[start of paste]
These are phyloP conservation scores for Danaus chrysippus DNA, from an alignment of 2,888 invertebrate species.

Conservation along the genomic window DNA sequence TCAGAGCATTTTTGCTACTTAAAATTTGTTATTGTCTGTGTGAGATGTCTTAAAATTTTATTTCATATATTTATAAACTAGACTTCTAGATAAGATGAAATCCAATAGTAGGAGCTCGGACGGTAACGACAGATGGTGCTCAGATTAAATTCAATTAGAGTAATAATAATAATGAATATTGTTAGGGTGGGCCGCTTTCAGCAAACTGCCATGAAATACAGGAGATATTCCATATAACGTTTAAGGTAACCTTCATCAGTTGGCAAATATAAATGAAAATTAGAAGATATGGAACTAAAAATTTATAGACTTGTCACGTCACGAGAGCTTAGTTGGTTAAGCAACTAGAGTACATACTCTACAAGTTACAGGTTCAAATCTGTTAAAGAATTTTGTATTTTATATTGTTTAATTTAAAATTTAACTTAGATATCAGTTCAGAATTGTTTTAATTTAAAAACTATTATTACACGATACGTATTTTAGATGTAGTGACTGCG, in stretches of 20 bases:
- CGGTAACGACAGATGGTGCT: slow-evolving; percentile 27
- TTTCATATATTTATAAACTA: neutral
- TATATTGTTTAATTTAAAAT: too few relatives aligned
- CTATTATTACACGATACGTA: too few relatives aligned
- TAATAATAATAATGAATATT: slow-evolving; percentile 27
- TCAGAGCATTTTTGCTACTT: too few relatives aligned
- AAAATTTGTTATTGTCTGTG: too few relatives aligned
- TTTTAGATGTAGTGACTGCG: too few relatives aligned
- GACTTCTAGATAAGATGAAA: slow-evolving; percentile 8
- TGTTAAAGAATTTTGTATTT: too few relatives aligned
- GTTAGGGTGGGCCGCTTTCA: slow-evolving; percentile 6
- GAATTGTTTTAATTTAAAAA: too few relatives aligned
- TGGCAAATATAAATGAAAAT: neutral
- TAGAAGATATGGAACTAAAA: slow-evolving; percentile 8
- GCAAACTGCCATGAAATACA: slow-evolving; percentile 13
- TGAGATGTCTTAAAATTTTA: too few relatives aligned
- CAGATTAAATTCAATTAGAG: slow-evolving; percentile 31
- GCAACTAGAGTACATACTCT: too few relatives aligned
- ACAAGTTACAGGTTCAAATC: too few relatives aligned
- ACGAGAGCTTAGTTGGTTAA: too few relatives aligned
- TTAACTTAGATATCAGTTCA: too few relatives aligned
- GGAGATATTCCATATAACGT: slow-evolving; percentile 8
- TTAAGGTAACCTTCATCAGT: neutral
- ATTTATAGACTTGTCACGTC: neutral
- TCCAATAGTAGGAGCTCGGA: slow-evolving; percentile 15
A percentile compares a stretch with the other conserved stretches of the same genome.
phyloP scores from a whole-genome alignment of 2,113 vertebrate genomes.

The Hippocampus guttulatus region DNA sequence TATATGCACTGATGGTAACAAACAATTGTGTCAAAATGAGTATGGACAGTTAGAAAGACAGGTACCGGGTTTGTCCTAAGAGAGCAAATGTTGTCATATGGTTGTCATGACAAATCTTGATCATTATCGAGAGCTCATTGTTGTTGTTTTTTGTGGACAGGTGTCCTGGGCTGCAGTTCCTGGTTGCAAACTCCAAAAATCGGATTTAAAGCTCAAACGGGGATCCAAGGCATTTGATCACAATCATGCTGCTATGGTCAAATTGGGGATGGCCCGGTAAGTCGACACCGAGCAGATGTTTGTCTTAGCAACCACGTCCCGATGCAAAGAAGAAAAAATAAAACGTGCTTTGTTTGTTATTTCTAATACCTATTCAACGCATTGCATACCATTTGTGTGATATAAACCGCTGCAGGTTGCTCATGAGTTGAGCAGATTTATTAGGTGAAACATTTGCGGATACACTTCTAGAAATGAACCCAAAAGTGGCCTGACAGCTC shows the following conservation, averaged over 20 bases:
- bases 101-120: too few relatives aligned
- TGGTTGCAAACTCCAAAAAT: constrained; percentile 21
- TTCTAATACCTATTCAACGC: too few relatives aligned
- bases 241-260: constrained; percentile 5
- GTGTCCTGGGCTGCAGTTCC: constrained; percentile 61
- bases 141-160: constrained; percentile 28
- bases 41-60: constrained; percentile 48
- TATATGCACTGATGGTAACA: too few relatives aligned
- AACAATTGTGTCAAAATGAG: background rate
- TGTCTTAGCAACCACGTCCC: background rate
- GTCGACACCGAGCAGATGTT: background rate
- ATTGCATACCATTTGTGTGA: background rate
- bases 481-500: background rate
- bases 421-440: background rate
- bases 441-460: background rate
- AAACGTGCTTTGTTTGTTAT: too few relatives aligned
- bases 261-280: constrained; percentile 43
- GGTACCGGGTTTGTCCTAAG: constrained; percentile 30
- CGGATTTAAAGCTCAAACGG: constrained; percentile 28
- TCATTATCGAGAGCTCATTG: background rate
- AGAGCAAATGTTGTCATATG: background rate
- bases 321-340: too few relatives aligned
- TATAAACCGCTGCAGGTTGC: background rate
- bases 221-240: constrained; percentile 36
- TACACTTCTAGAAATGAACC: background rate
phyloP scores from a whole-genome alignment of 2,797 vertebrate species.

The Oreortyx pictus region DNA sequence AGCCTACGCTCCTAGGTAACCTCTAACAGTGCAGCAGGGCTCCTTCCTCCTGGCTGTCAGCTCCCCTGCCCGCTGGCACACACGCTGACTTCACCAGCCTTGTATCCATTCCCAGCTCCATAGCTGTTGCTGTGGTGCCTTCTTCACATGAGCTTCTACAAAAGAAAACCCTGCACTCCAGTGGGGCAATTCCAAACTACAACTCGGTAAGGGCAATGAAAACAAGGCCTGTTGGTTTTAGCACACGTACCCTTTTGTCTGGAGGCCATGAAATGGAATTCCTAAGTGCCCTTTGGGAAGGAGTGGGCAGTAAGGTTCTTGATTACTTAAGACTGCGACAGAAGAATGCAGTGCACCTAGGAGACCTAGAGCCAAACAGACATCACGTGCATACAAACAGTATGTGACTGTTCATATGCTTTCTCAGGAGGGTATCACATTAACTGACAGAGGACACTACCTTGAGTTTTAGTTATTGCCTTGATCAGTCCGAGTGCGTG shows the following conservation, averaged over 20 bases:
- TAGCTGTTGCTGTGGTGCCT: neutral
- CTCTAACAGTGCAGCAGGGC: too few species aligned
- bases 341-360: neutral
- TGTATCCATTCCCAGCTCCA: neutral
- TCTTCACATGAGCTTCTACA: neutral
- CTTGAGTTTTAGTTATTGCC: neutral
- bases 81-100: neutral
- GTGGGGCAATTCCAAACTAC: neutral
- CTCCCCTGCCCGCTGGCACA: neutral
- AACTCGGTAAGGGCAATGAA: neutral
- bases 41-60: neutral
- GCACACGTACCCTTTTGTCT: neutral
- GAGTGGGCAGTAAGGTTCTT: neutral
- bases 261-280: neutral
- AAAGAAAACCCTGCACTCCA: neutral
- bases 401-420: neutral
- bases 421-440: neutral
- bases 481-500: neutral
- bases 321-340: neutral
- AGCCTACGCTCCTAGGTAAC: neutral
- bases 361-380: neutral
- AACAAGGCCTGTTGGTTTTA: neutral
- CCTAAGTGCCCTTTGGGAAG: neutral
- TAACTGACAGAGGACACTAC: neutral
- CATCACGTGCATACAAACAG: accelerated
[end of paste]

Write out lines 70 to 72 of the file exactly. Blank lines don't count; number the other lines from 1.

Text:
- GAGTGGGCAGTAAGGTTCTT: neutral
- bases 261-280: neutral
- AAAGAAAACCCTGCACTCCA: neutral